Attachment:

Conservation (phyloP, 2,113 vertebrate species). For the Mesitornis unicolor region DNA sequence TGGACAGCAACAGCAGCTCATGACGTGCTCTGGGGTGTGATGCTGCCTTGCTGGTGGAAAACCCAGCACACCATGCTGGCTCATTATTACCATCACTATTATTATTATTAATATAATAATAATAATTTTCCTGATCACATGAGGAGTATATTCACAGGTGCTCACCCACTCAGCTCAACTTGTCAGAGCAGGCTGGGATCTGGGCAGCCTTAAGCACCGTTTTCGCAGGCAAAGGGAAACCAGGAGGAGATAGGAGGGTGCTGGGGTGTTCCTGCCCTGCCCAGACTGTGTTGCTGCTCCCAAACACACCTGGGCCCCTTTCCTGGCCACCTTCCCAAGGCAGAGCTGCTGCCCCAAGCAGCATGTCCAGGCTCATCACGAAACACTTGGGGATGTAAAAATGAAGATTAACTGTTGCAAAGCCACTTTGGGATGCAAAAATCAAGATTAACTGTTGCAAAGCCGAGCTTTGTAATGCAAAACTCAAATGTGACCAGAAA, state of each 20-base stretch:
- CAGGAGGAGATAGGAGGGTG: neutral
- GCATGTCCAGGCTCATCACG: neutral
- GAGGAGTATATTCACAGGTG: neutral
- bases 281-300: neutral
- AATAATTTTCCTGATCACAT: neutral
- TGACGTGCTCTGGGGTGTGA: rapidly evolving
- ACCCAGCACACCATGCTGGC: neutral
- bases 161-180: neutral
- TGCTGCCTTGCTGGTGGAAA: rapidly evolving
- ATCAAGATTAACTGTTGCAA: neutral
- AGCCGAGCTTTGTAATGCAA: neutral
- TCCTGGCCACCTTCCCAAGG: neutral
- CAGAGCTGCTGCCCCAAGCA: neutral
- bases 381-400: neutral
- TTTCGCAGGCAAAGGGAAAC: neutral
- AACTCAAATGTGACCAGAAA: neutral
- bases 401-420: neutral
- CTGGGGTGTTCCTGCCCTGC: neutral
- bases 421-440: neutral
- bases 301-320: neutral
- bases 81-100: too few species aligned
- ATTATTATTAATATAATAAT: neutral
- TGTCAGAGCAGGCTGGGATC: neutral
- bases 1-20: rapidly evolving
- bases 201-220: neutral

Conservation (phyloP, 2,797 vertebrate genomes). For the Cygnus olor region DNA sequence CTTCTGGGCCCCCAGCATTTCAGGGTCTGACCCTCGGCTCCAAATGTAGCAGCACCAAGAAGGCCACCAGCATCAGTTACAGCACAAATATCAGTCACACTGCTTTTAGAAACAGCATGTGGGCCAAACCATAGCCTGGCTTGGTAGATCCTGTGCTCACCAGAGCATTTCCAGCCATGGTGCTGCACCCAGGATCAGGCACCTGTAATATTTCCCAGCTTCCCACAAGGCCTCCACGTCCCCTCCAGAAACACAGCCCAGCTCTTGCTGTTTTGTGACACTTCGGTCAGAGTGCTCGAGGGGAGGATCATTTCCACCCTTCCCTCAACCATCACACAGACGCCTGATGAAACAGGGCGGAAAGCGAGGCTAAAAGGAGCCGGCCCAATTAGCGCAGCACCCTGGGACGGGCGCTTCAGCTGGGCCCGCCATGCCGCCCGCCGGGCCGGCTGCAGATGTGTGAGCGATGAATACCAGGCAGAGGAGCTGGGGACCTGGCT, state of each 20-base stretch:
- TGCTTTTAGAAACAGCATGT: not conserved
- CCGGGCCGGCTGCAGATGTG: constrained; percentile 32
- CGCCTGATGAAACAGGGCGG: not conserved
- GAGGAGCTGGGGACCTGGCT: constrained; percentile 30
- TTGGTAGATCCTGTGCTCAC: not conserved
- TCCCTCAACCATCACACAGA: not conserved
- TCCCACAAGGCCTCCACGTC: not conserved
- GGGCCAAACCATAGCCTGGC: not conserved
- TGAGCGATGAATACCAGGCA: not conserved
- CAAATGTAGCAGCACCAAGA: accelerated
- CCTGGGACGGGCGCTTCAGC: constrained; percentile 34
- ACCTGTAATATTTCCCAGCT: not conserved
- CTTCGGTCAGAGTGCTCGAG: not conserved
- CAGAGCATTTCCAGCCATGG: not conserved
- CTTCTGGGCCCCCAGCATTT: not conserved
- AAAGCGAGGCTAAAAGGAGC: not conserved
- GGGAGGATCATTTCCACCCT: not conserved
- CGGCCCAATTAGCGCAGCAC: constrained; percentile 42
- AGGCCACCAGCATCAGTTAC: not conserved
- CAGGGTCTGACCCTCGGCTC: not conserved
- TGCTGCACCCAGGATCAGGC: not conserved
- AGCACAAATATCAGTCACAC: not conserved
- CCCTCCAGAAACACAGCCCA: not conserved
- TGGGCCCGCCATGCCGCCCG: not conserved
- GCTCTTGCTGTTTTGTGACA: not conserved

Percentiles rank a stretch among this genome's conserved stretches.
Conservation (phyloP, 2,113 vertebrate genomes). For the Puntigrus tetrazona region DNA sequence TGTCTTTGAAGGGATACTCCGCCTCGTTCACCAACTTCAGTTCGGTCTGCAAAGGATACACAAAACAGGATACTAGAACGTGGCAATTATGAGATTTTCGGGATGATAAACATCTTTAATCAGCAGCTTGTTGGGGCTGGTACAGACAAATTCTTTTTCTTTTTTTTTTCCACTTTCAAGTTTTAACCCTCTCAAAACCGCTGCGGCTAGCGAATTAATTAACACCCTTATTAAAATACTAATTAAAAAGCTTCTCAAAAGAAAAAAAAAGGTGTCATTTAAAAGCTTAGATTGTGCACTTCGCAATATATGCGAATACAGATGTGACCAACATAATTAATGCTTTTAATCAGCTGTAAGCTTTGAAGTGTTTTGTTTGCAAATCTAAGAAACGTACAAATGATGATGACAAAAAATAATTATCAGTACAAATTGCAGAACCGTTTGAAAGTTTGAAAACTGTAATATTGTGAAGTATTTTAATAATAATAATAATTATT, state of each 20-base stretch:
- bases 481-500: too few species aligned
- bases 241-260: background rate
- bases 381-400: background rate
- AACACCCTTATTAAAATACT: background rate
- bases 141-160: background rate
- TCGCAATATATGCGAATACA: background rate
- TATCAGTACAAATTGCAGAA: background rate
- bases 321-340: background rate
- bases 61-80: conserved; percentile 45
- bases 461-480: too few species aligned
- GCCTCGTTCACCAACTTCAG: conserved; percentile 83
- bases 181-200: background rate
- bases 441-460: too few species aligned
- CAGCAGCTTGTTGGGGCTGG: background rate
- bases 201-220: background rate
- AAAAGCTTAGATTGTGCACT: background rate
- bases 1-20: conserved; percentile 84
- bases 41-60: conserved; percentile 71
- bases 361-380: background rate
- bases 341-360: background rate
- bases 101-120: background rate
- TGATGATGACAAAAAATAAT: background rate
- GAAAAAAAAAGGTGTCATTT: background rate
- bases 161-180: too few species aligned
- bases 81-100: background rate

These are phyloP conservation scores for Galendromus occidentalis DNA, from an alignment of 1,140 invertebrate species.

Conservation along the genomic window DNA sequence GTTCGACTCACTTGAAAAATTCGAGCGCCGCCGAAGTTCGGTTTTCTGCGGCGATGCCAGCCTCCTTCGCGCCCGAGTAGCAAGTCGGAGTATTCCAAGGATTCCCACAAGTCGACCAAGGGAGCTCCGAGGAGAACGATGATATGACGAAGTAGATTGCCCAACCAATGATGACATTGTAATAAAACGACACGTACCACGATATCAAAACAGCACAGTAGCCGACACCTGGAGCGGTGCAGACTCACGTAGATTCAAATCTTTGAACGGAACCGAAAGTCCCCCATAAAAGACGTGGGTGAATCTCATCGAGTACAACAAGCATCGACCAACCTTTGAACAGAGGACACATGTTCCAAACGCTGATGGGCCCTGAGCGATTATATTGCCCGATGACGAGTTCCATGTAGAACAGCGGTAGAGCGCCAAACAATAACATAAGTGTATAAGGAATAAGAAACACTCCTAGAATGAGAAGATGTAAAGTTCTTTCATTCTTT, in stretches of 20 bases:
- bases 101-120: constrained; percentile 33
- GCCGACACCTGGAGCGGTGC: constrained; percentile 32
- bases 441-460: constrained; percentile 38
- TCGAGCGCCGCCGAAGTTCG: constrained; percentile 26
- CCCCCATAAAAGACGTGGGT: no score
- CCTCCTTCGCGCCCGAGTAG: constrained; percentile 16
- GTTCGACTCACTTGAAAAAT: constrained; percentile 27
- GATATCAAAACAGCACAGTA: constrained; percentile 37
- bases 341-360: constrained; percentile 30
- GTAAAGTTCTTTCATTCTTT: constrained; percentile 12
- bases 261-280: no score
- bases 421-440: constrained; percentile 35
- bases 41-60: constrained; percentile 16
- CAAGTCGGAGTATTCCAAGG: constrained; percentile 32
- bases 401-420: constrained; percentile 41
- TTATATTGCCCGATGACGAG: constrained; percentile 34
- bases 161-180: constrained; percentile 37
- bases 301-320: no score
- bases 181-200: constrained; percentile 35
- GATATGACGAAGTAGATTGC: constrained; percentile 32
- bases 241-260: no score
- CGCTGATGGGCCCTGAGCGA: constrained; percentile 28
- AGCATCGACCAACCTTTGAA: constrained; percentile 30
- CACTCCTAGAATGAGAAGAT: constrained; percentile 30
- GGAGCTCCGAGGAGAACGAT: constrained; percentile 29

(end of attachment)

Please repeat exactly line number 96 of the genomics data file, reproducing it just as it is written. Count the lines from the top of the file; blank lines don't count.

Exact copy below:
- bases 401-420: constrained; percentile 41